download (25)The Contagious Colors of Mumpley Middle School by Fowler Dewitt

Wilmer has always known that the greatest science comes from the keenest observations. So when he observes his classmates looking a little green…and orange…and chartreuse-fuchsia polka-dotted…he knows that it’s up to him to find the cause of this mysterious illness—and its cure.

But with his arch nemesis, Claudius Dill, hot on his heels; the eagle-eyed biology teacher, Mrs. Padgett, determined to thwart his plans; and a host of fluorescent classmates bouncing off the walls at increasingly dangerous speeds, can Wilmer prove he has what it takes to save the sixth grade from a colorful demise before it’s too late?

If you know of any more “science-y” middle grade fiction books, please feel free to share below. I’m sure all of us science lovers out there would be thrilled to add them to our “to be read” list!

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40891_1381959640245_1569575144_30796630_633978_nJennifer Swanson is a  self-professed science geek and the author of over 20 nonfiction books for kids. You can find her at her website at www.JenniferSwansonBooks.com

 

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Jennifer Swanson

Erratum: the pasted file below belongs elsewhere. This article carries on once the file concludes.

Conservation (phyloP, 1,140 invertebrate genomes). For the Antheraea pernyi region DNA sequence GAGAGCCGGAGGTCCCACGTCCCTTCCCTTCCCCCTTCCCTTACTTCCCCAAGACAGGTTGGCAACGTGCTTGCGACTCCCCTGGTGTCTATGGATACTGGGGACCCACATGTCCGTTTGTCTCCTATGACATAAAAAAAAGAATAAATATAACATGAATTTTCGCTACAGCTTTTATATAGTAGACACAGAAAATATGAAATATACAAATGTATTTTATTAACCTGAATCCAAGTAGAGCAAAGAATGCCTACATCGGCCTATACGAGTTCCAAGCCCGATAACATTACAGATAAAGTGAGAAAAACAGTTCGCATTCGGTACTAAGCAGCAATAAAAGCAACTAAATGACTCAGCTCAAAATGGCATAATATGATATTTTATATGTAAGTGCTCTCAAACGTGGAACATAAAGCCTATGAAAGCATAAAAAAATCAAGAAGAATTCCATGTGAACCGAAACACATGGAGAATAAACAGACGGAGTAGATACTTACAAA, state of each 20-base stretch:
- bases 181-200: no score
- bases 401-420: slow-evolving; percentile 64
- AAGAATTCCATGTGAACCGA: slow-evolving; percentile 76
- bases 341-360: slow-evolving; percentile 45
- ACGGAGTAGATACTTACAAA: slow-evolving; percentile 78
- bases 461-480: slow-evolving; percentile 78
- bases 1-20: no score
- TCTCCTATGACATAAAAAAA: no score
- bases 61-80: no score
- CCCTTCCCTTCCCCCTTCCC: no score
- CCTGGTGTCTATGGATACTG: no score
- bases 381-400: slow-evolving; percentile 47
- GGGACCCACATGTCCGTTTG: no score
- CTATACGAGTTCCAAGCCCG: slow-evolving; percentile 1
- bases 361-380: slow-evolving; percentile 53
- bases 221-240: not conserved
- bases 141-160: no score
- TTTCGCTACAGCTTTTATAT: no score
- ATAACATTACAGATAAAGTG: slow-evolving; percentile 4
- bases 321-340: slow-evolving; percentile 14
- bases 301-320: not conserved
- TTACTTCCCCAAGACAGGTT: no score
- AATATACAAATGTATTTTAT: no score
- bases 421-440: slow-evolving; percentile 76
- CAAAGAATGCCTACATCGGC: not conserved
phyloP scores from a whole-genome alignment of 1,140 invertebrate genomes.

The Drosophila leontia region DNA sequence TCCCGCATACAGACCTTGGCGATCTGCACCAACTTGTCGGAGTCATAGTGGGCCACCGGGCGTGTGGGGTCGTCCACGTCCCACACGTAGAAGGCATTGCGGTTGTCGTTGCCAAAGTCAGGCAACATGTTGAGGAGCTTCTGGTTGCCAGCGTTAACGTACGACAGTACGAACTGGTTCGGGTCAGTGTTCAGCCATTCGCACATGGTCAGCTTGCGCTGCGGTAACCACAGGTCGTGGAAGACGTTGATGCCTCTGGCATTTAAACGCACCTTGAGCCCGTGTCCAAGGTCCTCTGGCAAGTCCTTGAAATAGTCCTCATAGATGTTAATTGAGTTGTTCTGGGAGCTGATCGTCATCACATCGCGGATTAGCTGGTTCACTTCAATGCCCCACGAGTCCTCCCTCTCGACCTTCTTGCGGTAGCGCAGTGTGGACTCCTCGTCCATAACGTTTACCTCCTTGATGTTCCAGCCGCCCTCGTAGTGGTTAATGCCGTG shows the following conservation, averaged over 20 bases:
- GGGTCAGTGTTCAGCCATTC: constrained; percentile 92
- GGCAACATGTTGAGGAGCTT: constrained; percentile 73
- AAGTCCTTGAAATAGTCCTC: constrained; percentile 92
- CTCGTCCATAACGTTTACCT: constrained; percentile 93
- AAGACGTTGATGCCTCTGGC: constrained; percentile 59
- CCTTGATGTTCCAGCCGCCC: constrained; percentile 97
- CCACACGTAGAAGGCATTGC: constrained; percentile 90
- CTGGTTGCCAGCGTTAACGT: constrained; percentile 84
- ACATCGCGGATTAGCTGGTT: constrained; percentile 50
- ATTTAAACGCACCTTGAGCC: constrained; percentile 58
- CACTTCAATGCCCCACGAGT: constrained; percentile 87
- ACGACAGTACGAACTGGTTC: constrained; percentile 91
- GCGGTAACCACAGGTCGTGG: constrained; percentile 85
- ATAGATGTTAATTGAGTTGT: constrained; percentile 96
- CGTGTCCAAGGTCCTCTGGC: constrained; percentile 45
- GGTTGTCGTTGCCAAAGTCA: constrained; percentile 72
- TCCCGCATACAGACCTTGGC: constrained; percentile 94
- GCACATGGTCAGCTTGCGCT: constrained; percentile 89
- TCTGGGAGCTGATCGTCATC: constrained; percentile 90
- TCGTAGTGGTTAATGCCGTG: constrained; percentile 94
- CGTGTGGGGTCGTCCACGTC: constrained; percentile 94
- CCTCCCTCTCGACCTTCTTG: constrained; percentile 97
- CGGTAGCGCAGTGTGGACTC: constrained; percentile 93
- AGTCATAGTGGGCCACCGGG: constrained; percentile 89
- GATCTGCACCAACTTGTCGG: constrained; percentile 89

Science ROCKS! And so do Jennifer Swanson's books. She is the award-winning author of over 35 nonfiction books for kids. Jennifer Swanson’s love of science began when she started a science club in her garage at the age of 7. While no longer working from the garage, you can find Jennifer at her favorite place to explore the world around her. www.JenniferSwansonBooks.com
3 Comments
  1. Just to (toot toot) blow my own horn: my new middle grade MOONPENNY ISLAND is set on an island rich in fossils, including trilobites, one of the first creatures to develop eyes and sight. There’s a lot about evolution and Darwin, all tied to the larger theme of how we learn to see, both through our own eyes and the eyes of others’. Fourth grade teachers are telling me it works with their science curriculum. (toot toot!)

  2. Thanks for this list. I haven’t read any of them, but have now put a couple of them on my TBR list.

  3. Thanks for this. I’ve been curating a list of “sciency fiction” on my blog (http://jjhoutman.livejournal.com/62248.html). Brendan Buckley is there. I’ll definitely take a look at some of the books you listed. I don’t include any books with a speculative element (such as time travel or grandfathers turning into teenagers). Here’s a link to a page about sciency fiction on my website. http://jhoutman.com/pages/Sciency_fiction.html